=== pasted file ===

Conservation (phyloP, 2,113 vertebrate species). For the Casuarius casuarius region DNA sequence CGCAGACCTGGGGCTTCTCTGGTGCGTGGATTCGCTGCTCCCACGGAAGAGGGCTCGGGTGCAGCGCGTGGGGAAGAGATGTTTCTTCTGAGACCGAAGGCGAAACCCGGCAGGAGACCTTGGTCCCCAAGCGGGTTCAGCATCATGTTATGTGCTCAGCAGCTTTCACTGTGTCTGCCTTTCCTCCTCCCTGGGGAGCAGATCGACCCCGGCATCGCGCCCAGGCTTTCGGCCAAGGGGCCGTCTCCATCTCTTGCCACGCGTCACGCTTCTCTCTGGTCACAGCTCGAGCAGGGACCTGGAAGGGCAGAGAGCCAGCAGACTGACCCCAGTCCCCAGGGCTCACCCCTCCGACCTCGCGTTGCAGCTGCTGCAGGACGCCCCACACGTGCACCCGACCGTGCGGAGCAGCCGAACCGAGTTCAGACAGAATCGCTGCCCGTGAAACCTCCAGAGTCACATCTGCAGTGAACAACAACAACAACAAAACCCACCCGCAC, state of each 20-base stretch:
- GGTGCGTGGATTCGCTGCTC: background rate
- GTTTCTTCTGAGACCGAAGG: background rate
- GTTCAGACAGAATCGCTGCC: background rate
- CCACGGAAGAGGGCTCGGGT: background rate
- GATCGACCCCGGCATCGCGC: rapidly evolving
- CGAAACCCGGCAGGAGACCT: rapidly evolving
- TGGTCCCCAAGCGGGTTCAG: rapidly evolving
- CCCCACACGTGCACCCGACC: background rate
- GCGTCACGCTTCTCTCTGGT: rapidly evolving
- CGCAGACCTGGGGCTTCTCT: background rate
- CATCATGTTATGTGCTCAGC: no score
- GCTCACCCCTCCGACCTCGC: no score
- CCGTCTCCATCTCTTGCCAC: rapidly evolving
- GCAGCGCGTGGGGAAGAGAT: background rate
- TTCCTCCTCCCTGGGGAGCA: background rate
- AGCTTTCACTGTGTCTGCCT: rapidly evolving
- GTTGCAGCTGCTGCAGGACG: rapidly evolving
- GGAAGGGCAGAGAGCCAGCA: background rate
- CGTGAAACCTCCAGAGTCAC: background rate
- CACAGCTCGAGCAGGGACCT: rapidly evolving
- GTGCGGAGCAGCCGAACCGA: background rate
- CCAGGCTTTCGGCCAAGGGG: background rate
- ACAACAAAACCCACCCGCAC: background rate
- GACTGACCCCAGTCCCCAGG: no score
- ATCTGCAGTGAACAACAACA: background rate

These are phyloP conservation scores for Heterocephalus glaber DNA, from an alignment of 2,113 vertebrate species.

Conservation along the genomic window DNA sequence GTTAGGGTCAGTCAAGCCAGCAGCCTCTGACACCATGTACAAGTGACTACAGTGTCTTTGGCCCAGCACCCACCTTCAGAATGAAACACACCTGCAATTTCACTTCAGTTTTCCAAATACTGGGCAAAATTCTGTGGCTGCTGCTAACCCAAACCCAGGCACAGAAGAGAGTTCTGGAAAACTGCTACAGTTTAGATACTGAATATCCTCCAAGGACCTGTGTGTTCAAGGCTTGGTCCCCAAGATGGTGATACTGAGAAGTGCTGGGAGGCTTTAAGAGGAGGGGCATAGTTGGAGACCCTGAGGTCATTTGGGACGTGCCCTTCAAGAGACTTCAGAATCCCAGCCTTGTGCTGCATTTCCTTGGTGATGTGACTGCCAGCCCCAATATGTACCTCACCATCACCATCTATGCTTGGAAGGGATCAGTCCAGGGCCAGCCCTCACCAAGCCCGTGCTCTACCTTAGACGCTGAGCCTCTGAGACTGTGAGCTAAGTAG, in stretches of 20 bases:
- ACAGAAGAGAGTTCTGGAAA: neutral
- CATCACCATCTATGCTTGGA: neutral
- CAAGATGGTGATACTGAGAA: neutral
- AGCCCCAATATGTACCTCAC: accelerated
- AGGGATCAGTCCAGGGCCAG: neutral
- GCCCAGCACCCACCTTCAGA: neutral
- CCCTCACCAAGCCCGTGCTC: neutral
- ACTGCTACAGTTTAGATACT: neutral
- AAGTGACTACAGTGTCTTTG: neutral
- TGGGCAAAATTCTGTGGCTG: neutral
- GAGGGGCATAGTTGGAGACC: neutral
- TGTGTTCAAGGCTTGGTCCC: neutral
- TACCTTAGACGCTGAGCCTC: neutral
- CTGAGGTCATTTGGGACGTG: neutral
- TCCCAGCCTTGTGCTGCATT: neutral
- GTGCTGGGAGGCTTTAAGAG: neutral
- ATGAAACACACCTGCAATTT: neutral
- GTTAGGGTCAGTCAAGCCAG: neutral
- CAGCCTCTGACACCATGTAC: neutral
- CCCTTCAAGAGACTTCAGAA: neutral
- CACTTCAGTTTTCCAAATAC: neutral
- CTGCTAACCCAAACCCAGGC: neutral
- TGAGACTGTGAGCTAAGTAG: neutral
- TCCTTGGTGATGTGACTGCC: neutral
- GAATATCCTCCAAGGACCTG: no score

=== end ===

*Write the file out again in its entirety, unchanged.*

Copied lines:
Conservation (phyloP, 2,113 vertebrate species). For the Casuarius casuarius region DNA sequence CGCAGACCTGGGGCTTCTCTGGTGCGTGGATTCGCTGCTCCCACGGAAGAGGGCTCGGGTGCAGCGCGTGGGGAAGAGATGTTTCTTCTGAGACCGAAGGCGAAACCCGGCAGGAGACCTTGGTCCCCAAGCGGGTTCAGCATCATGTTATGTGCTCAGCAGCTTTCACTGTGTCTGCCTTTCCTCCTCCCTGGGGAGCAGATCGACCCCGGCATCGCGCCCAGGCTTTCGGCCAAGGGGCCGTCTCCATCTCTTGCCACGCGTCACGCTTCTCTCTGGTCACAGCTCGAGCAGGGACCTGGAAGGGCAGAGAGCCAGCAGACTGACCCCAGTCCCCAGGGCTCACCCCTCCGACCTCGCGTTGCAGCTGCTGCAGGACGCCCCACACGTGCACCCGACCGTGCGGAGCAGCCGAACCGAGTTCAGACAGAATCGCTGCCCGTGAAACCTCCAGAGTCACATCTGCAGTGAACAACAACAACAACAAAACCCACCCGCAC, state of each 20-base stretch:
- GGTGCGTGGATTCGCTGCTC: background rate
- GTTTCTTCTGAGACCGAAGG: background rate
- GTTCAGACAGAATCGCTGCC: background rate
- CCACGGAAGAGGGCTCGGGT: background rate
- GATCGACCCCGGCATCGCGC: rapidly evolving
- CGAAACCCGGCAGGAGACCT: rapidly evolving
- TGGTCCCCAAGCGGGTTCAG: rapidly evolving
- CCCCACACGTGCACCCGACC: background rate
- GCGTCACGCTTCTCTCTGGT: rapidly evolving
- CGCAGACCTGGGGCTTCTCT: background rate
- CATCATGTTATGTGCTCAGC: no score
- GCTCACCCCTCCGACCTCGC: no score
- CCGTCTCCATCTCTTGCCAC: rapidly evolving
- GCAGCGCGTGGGGAAGAGAT: background rate
- TTCCTCCTCCCTGGGGAGCA: background rate
- AGCTTTCACTGTGTCTGCCT: rapidly evolving
- GTTGCAGCTGCTGCAGGACG: rapidly evolving
- GGAAGGGCAGAGAGCCAGCA: background rate
- CGTGAAACCTCCAGAGTCAC: background rate
- CACAGCTCGAGCAGGGACCT: rapidly evolving
- GTGCGGAGCAGCCGAACCGA: background rate
- CCAGGCTTTCGGCCAAGGGG: background rate
- ACAACAAAACCCACCCGCAC: background rate
- GACTGACCCCAGTCCCCAGG: no score
- ATCTGCAGTGAACAACAACA: background rate

These are phyloP conservation scores for Heterocephalus glaber DNA, from an alignment of 2,113 vertebrate species.

Conservation along the genomic window DNA sequence GTTAGGGTCAGTCAAGCCAGCAGCCTCTGACACCATGTACAAGTGACTACAGTGTCTTTGGCCCAGCACCCACCTTCAGAATGAAACACACCTGCAATTTCACTTCAGTTTTCCAAATACTGGGCAAAATTCTGTGGCTGCTGCTAACCCAAACCCAGGCACAGAAGAGAGTTCTGGAAAACTGCTACAGTTTAGATACTGAATATCCTCCAAGGACCTGTGTGTTCAAGGCTTGGTCCCCAAGATGGTGATACTGAGAAGTGCTGGGAGGCTTTAAGAGGAGGGGCATAGTTGGAGACCCTGAGGTCATTTGGGACGTGCCCTTCAAGAGACTTCAGAATCCCAGCCTTGTGCTGCATTTCCTTGGTGATGTGACTGCCAGCCCCAATATGTACCTCACCATCACCATCTATGCTTGGAAGGGATCAGTCCAGGGCCAGCCCTCACCAAGCCCGTGCTCTACCTTAGACGCTGAGCCTCTGAGACTGTGAGCTAAGTAG, in stretches of 20 bases:
- ACAGAAGAGAGTTCTGGAAA: neutral
- CATCACCATCTATGCTTGGA: neutral
- CAAGATGGTGATACTGAGAA: neutral
- AGCCCCAATATGTACCTCAC: accelerated
- AGGGATCAGTCCAGGGCCAG: neutral
- GCCCAGCACCCACCTTCAGA: neutral
- CCCTCACCAAGCCCGTGCTC: neutral
- ACTGCTACAGTTTAGATACT: neutral
- AAGTGACTACAGTGTCTTTG: neutral
- TGGGCAAAATTCTGTGGCTG: neutral
- GAGGGGCATAGTTGGAGACC: neutral
- TGTGTTCAAGGCTTGGTCCC: neutral
- TACCTTAGACGCTGAGCCTC: neutral
- CTGAGGTCATTTGGGACGTG: neutral
- TCCCAGCCTTGTGCTGCATT: neutral
- GTGCTGGGAGGCTTTAAGAG: neutral
- ATGAAACACACCTGCAATTT: neutral
- GTTAGGGTCAGTCAAGCCAG: neutral
- CAGCCTCTGACACCATGTAC: neutral
- CCCTTCAAGAGACTTCAGAA: neutral
- CACTTCAGTTTTCCAAATAC: neutral
- CTGCTAACCCAAACCCAGGC: neutral
- TGAGACTGTGAGCTAAGTAG: neutral
- TCCTTGGTGATGTGACTGCC: neutral
- GAATATCCTCCAAGGACCTG: no score